Thursday, March 30, 2006

how to get more female scientists...

yes, another blatant reposting and repackaging of some pretty good material. this is kinda relevant based on an LA Times article today (see title link). I should mention that I got this from a google cache and it is not currently available live (AFAIK) enjoy!:

July 26, 2005 PM
The Depp Conspiracy by Aaron Voorhees

For Immediate Release: New Public Relations Director for Science announced. Yes, this may come as a shock for many of you, but I have officially nominated and voted myself in for the position. Already, I have designed up such ad campaigns as: “Science: Girls Get in Free”, “Science invented Rock & Roll”, and “Math - the Gateway Drug.”

You may be wondering what right a literature geek has to this title. “A man with the math and science skills of a trained poodle marketing science, pshaw” you may be muttering to your spouse or newspaper reading companion. Good for you I say, a sound observation. Let us take the hypothesis that I, like most Americans, am about as interested in Science as I am in soccer. As in, I like the uniforms and the concept, but I do not really dabble in it or even watch it that often. Can we change this law of science? Probably not. However, through clever advertising I aim to change this trend in America’s social science.
First, myself or one of my clever staff members need to write a clever screenplay about Galileo and get Johnny Depp to play the title role. This will fit in with my theory that Johnny Depp can make anything seem cool and that once he plays a dashing scientist that all the attractive women on the planet will begin to think hanging out in a laboratory is romantic and that lab coats are sexy.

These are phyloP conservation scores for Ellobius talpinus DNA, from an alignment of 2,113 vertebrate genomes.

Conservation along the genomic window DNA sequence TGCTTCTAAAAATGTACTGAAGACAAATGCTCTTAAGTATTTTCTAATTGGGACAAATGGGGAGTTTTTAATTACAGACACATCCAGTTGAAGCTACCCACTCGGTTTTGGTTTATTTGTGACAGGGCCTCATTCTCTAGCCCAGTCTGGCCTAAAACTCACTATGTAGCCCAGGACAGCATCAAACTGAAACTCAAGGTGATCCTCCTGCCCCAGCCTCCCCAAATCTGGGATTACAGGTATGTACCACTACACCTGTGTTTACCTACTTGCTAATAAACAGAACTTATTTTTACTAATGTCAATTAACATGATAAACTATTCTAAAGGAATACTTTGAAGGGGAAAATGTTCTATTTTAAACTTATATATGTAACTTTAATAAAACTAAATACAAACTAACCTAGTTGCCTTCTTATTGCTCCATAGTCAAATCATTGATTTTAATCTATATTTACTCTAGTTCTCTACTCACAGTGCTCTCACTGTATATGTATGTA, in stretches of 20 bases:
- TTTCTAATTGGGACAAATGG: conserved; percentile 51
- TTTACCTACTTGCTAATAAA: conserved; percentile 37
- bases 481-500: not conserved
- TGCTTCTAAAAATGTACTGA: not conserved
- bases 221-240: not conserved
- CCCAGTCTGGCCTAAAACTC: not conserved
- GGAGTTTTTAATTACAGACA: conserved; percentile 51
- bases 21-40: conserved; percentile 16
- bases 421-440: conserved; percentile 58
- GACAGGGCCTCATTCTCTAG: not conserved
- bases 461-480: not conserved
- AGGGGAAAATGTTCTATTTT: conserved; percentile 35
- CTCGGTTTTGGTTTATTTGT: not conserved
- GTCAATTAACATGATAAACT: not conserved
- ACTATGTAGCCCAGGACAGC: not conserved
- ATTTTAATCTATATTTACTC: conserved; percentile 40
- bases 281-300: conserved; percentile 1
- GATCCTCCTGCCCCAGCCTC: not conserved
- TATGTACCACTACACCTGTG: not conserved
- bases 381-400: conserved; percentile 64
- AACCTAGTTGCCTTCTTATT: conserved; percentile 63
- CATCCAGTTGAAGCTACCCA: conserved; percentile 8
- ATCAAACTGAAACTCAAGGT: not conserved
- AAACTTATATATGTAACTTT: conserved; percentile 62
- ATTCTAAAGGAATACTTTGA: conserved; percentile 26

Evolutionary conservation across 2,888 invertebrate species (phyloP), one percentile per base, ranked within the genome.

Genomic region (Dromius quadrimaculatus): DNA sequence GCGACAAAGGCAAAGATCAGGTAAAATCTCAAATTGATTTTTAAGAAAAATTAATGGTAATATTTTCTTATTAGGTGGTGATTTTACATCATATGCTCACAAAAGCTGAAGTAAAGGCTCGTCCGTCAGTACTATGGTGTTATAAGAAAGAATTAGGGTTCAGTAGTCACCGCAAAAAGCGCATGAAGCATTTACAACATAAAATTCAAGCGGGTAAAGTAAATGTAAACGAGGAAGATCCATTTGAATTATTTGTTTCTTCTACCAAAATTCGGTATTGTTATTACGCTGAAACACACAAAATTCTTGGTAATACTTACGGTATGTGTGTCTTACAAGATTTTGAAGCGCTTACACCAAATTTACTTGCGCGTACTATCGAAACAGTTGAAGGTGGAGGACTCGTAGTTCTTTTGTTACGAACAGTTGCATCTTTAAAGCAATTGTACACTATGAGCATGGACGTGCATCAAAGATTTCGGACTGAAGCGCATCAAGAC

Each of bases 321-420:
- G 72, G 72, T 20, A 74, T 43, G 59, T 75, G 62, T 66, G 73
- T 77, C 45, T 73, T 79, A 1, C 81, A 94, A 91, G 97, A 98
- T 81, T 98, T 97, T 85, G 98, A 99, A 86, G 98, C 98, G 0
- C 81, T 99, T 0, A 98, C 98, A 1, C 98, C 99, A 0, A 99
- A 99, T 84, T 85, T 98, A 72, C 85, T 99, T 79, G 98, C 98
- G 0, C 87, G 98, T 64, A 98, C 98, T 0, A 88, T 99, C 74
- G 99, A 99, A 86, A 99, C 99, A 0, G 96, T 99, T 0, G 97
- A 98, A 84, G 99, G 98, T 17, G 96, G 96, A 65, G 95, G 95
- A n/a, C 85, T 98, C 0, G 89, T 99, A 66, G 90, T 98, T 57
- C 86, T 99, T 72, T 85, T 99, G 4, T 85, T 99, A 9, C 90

The next test for our scientific method is to talk Sarah Vowel, or some other literate master, into writing a book about the history of one of the great Greek or Indian female scientists. Forget about the DaVinci Code and its holy grail quest. Let us see the New York Times Best Seller list when people realize that science was the godmother of religious scandal.
You may be wondering why such the fuss to get Americans back into science. Well, one day on an intelligent talk show I heard that the chance of the next Einstien coming from America are almost nil. That India had the best chance in the future. Not that I have any problems with India, but I would like to think that we could at least make a run for such an honorary title.
Now, as I go back to school to get my teaching credential, I want to someday be able to say, “2005, yes, that was the year I stopped caring so much about politics and started campaigning for Science.” Of course there is a good chance I will get fired from my self-appointed position, but if you think that is going to stop me from putting my foot in my mouth, then think again. Because I will keep on blindly cheerleading for science at least until next week when I put it on the back bunsen burner in order to play croquet with some college girls.